ROY — Aiming for business development in Roy, city leaders are weighing creation of three new special districts that would allow public funds to be used within each for redevelopment efforts.

The process is just starting, but a developer has expressed preliminary interest in using the site that used to house Planet Fitness, inside one of the three proposed community reinvestment areas, or CRAs, as they’re known. That, in part, spurred the talk of the new CRAs, which would join two existing special business districts in Roy that are nearing the end of their life span.

The topic most recently came up for deliberation at a meeting last Tuesday of the Roy Redevelopment Agency Board, made up of Roy City Council members and the Roy mayor. It first emerged publicly at a March 19 meeting of the RDA board.

The unnamed developer is potentially interested in tearing down the old Planet Fitness building on the northwest corner of 5600 South and 1900 West to construct something new, Randy Sant, an advisor to the city on the issue told board members in March. “But they’re interested in more than just that one parcel, they would like to extend that and look at a bigger area,” he added at last Tuesday’s meeting, which factored in talk of a more expansive CRA.

CRAs tap property tax revenue generated by new development and funnel it to redevelopment initiatives within their boundaries. Such funding — which would otherwise go to the city government, county government, school districts and other taxing entities — can serve as an incentive to would-be developers.

A second CRA would sit on the east side of 1900 West, east of the proposed CRA around the old Planet Fitness structure, extending northeasterly in an area now housing a series of storage facilities. Though those two CRAs would be adjacent, they might develop at different times.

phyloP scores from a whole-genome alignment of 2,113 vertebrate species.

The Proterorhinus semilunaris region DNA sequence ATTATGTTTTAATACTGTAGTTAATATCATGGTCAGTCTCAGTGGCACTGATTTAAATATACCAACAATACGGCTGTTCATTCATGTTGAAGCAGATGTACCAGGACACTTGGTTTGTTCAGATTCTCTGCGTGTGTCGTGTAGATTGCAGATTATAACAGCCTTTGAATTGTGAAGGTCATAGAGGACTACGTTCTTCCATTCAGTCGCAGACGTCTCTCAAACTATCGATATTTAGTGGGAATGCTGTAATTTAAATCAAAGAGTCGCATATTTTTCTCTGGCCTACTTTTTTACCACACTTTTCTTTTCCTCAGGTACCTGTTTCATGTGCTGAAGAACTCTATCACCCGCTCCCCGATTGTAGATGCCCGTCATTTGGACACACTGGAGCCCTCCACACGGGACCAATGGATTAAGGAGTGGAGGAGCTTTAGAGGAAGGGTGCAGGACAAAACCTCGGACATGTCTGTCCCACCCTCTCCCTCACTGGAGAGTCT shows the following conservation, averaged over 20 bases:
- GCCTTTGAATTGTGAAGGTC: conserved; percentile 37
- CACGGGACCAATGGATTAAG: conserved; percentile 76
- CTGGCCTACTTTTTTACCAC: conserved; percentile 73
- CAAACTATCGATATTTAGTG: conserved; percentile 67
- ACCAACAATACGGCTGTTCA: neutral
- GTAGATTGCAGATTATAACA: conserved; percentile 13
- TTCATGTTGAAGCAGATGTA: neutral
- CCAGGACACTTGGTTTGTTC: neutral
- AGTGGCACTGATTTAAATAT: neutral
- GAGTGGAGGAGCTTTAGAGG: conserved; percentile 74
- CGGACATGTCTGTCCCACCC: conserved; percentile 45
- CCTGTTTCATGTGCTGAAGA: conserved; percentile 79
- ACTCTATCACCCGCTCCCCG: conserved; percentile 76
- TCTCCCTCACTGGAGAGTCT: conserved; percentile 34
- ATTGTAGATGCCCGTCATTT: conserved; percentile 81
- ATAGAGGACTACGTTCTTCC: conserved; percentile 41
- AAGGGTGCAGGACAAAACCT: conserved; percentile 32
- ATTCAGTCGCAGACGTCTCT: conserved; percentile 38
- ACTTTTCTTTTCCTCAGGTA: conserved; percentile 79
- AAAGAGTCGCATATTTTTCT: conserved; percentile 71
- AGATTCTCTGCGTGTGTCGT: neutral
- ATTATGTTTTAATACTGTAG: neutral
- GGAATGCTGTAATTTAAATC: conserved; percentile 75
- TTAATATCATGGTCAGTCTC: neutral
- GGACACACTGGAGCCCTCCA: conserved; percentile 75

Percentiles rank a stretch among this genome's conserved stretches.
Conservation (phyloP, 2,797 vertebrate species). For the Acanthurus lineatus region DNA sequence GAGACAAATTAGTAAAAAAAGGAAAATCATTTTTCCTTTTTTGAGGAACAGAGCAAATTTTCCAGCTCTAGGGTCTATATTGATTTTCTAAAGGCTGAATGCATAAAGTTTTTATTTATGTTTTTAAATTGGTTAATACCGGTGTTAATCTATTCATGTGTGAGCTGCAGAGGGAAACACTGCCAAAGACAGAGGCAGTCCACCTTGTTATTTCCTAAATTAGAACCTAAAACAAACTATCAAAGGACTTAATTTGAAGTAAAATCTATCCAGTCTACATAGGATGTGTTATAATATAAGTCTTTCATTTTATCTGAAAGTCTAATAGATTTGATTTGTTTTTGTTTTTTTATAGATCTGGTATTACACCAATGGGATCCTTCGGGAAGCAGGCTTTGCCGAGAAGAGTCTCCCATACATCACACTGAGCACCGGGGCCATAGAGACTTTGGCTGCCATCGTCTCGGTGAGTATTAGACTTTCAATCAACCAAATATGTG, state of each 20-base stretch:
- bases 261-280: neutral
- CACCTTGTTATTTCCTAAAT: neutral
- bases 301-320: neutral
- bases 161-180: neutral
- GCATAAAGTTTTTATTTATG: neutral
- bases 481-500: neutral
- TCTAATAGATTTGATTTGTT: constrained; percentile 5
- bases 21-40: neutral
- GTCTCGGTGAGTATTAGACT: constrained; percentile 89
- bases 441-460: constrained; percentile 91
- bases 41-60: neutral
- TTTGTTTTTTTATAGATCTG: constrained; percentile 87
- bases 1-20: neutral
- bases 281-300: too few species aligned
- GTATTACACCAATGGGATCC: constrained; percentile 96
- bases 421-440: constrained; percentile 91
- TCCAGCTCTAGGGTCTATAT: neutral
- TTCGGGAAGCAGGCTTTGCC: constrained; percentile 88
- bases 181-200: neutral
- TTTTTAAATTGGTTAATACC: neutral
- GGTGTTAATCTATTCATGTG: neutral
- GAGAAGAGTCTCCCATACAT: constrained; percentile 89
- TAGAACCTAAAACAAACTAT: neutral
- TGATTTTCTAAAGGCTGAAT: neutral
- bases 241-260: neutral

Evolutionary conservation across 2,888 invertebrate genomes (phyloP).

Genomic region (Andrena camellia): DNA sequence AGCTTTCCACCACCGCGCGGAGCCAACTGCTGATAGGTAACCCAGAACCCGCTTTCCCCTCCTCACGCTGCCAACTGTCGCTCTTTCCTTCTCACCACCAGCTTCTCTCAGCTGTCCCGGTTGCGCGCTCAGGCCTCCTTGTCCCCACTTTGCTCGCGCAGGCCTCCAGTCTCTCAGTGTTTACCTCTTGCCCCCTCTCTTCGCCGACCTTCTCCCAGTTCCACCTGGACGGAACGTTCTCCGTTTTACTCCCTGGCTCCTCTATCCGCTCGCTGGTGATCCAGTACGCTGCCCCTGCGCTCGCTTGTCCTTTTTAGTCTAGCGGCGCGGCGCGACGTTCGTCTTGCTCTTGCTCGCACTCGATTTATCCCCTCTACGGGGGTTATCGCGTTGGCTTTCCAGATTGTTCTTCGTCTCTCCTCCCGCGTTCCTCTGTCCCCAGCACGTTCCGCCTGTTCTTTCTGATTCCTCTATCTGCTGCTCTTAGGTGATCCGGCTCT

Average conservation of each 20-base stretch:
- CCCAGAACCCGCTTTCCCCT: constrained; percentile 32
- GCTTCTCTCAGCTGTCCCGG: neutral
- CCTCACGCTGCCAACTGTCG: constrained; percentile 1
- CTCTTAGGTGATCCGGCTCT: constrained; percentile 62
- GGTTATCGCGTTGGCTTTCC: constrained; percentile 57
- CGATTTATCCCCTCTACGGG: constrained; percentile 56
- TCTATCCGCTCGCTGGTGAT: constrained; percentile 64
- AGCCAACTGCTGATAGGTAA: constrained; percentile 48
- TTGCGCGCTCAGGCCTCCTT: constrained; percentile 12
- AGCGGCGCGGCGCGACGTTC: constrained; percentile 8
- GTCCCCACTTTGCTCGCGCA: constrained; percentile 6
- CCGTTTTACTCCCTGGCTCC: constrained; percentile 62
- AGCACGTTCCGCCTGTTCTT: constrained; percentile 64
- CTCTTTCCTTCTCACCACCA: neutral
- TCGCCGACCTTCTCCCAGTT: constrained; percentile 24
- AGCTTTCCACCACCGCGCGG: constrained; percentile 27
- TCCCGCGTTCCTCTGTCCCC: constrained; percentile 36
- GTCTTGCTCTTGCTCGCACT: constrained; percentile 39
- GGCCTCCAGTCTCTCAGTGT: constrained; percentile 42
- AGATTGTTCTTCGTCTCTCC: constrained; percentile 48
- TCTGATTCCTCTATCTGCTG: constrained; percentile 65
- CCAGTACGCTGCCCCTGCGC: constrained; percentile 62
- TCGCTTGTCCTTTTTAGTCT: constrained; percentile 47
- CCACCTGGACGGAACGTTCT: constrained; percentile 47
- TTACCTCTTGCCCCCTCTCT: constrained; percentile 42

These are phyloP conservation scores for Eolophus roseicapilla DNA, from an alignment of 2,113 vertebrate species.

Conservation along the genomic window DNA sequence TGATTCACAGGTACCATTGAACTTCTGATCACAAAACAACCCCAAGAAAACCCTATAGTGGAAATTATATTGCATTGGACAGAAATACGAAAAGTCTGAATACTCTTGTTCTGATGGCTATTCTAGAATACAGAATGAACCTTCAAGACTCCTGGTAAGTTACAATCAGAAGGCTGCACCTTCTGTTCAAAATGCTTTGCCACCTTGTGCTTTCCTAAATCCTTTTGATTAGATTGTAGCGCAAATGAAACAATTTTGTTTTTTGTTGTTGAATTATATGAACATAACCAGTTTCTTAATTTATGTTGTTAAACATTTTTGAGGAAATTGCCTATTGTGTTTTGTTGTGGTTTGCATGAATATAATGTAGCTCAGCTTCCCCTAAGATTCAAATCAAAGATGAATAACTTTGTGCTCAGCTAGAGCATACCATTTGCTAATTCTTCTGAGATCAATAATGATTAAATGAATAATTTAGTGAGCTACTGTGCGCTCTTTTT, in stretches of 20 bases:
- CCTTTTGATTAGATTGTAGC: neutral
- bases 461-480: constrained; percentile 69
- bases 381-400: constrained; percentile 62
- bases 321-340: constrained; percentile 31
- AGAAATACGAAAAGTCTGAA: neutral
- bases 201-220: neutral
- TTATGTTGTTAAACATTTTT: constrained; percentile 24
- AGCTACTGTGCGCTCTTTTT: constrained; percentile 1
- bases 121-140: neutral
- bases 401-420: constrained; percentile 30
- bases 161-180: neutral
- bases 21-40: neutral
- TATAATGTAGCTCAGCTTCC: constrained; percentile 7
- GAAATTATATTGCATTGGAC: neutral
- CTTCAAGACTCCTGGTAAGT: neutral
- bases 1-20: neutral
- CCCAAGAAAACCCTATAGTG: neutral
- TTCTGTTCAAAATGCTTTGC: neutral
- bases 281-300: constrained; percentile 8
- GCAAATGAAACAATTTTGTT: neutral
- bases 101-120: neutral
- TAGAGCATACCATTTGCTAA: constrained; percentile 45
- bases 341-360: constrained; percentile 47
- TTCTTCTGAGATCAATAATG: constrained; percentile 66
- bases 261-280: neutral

The third CRA would encompass the Utah Transit Authority FrontRunner station in Roy and undeveloped land extending either direction along the rail line there. “We think that that has some opportunity for development. And we also know that in other areas where UTA has had properties and they want to develop it, normally a developer will ask for tax increment incentives,” Sant said.

Roy Mayor Bob Dandoy has made business growth and economic development a priority, and the CRA plans fit that vision. “The city’s just wanting to do something to spur growth there in those locations,” he said.

With just two existing redevelopment districts, though, Roy lags far behind Ogden. Ogden is home to 19 special redevelopment districts, with three more in the works.

Launching the new CRAs could take four to eight months, according to Sant. As part of the process, Roy officials would have to secure support from the Weber School District and Weber County because of the property tax funds that would be funneled from the tax entities to the redevelopment districts.

The RDA board last Tuesday took up three resolutions to create the three CRAs, but tabled action because not all board members were present. The topic will likely come up in May.

“We’re talking about literally, these could run 20 some odd years,” Dandoy said, alluding to the lifespan of the CRAs. “We felt that all the board really ought to be part of this process.”

The CRA around the Planet Fitness would probably be the first to develop, Sant told the RDA board last Tuesday.

Per state rules governing CRAs, the city would not have the power of eminent domain within the confines of the proposed districts. Moreover, precise boundaries for each would have to be determined, according to Sant. He said the city could lend funds from one of the two existing reinvestment areas to serve as seed money in launching the new CRAs.

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